Oak Harbor Apartments were hit hard by Hurricane Harvey. The 48 unit complex was deemed unlivable after the storm. It’s a situation all too familiar around Rockport.
“When you have half the inventory of workforce housing completely off-line for the last year thant absolutely impacts the ability for people to move back if they were here before the storm,” said George P. Bush, Commissioner of the Texas General Land Office.
Bringing the workforce back is the goal behind more than $7 million in Community Development Block Grant money, federally funded by the Department of Housing and Urban Development and disbursed by the GLO.
Oak Harbor is one of three complexes in Rockport scheduled to be rebuilt under this program. When finished, nearly 140 affordable apartments will be available to welcome back the city’s workforce.
That comes as music to Chris Fisher’s ears. Fisher’s family owns Route 35 Eats, a popular Rockport restaurant.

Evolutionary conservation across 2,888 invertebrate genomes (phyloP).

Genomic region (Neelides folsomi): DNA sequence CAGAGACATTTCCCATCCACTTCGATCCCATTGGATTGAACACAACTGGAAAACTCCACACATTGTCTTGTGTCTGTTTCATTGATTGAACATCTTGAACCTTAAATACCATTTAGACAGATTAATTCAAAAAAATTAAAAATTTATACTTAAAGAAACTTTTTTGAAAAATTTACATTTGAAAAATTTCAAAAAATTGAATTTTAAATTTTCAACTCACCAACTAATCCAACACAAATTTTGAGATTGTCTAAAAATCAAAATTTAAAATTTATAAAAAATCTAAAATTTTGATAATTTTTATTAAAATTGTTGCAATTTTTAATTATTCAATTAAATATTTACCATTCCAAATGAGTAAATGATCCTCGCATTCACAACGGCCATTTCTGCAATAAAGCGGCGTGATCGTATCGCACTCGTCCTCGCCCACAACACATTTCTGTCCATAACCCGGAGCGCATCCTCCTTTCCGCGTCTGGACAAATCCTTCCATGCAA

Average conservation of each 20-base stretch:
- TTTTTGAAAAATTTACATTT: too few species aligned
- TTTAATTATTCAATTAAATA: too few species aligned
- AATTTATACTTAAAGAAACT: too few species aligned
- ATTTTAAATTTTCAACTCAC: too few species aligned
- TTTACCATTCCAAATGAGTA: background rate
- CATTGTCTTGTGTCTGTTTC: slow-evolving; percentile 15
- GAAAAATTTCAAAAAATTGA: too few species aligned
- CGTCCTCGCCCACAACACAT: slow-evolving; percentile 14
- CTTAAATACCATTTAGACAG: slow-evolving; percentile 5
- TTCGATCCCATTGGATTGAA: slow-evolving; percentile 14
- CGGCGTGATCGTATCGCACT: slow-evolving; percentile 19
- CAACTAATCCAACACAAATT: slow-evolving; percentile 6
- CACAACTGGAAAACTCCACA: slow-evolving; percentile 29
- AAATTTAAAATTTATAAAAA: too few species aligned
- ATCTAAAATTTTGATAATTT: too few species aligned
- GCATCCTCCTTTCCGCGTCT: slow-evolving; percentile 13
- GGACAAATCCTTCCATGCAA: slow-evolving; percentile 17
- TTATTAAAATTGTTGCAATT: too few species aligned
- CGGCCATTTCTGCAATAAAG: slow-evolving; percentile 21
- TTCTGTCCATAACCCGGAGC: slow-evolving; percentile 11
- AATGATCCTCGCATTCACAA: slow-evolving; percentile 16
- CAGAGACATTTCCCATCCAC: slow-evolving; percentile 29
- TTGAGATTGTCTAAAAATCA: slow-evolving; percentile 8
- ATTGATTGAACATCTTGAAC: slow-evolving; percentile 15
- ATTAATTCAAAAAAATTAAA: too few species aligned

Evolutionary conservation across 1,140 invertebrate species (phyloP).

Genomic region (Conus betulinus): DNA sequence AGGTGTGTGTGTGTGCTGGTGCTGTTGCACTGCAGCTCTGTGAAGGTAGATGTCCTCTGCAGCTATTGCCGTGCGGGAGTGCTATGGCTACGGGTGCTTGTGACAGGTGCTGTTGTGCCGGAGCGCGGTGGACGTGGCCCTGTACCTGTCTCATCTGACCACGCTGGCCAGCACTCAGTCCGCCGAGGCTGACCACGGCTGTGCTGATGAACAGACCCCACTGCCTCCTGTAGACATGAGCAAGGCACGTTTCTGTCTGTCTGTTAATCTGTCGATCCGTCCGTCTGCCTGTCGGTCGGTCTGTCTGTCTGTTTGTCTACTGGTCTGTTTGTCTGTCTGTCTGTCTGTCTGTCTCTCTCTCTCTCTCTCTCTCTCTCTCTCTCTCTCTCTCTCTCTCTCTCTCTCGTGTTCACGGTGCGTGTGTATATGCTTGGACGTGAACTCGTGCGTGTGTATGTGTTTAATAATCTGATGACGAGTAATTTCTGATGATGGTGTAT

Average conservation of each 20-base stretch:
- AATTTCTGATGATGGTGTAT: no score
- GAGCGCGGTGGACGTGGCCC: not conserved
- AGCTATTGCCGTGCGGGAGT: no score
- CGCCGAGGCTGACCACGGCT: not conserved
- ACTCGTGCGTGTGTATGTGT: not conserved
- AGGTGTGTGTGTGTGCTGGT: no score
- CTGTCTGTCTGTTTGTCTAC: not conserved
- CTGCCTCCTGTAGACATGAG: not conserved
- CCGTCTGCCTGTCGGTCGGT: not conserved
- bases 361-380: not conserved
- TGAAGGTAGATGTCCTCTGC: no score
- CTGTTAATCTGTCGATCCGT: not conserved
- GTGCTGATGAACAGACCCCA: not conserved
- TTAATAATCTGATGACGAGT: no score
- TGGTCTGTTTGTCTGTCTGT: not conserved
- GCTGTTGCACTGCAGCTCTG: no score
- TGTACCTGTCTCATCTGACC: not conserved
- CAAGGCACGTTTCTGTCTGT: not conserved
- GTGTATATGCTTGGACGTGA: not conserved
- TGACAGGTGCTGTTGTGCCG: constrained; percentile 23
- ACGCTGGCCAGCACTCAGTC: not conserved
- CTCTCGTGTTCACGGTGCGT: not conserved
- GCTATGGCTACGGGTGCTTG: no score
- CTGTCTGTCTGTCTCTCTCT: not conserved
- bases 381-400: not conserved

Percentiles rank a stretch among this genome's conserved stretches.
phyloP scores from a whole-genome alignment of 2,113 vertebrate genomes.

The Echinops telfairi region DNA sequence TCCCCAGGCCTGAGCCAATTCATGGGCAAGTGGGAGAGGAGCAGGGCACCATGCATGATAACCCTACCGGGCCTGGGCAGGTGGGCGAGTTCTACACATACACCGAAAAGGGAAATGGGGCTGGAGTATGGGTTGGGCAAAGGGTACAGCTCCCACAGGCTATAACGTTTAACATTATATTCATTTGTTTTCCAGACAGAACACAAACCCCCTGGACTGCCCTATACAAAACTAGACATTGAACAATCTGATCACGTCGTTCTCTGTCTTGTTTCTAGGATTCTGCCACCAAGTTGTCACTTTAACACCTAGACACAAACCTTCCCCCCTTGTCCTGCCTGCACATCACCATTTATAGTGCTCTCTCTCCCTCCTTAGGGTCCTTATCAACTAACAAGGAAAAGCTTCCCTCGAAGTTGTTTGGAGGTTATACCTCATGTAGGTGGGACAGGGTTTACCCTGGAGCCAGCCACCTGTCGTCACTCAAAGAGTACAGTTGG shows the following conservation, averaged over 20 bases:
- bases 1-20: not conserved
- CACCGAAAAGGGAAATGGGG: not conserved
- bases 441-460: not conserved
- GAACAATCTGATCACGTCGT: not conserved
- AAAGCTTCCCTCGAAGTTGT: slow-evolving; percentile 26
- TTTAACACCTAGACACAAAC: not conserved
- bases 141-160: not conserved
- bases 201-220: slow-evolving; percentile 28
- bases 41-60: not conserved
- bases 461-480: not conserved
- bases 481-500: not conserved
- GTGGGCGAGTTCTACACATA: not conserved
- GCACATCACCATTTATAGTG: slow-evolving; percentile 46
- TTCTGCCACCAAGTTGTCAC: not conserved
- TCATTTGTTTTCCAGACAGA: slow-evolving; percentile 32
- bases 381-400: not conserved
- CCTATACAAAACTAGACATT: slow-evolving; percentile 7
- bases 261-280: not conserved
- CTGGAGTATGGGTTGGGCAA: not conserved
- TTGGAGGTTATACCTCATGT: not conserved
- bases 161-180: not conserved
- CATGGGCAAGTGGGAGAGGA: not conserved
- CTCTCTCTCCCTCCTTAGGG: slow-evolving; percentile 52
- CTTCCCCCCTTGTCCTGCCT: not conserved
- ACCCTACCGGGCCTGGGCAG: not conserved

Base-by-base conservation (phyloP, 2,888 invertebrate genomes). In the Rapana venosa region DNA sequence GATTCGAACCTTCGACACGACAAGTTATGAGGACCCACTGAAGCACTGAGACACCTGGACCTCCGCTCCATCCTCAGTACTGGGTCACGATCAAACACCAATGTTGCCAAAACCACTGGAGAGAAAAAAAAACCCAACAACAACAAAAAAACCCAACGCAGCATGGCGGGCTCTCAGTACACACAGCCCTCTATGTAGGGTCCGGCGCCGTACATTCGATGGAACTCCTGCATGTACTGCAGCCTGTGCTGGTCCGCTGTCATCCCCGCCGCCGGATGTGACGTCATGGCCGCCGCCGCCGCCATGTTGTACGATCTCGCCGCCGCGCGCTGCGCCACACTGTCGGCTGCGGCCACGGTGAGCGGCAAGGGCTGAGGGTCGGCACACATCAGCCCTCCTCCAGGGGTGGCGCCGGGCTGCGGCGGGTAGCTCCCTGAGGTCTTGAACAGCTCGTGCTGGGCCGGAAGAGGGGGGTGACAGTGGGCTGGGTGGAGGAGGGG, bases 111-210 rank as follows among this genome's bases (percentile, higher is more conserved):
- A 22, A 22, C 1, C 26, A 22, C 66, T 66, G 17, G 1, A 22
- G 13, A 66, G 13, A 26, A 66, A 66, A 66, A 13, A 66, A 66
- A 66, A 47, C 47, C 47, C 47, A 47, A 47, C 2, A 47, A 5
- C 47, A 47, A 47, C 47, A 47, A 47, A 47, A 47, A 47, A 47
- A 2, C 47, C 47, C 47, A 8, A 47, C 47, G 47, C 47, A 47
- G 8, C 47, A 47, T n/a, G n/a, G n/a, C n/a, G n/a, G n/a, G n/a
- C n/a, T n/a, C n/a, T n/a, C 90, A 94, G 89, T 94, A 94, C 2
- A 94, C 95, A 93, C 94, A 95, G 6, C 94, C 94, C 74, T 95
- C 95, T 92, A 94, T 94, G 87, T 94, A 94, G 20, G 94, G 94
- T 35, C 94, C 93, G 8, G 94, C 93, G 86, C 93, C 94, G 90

According to Fisher, there’s been a shortage of workers since the storm.
“This is a restaurant so we want good customer service, and it’s difficult to find those people regardless,” said Fisher. “Now it’s very difficult.”
Fisher estimates the restaurant lost 30-40% of its employees after Harvey. He believes affordable housing won’t just bring back quality workers.
“We look forward to the business too, we did lose a lot of our regulars,” said Fisher. “A small restaurant like this, we thrive on our regulars. I’m a waiter, I live off of tips, and these people are paying my tips.”
The Oak Harbor project will begin in 30-60 days and will cost more tha $1.5 million. Units should be ready for tenants in eight months to a year.
Two additional projects are also in the work for Corpus Christi and Refugio. In all, Coastal Bend communities are getting close to $13 million dollars to rebuild affordable apartments.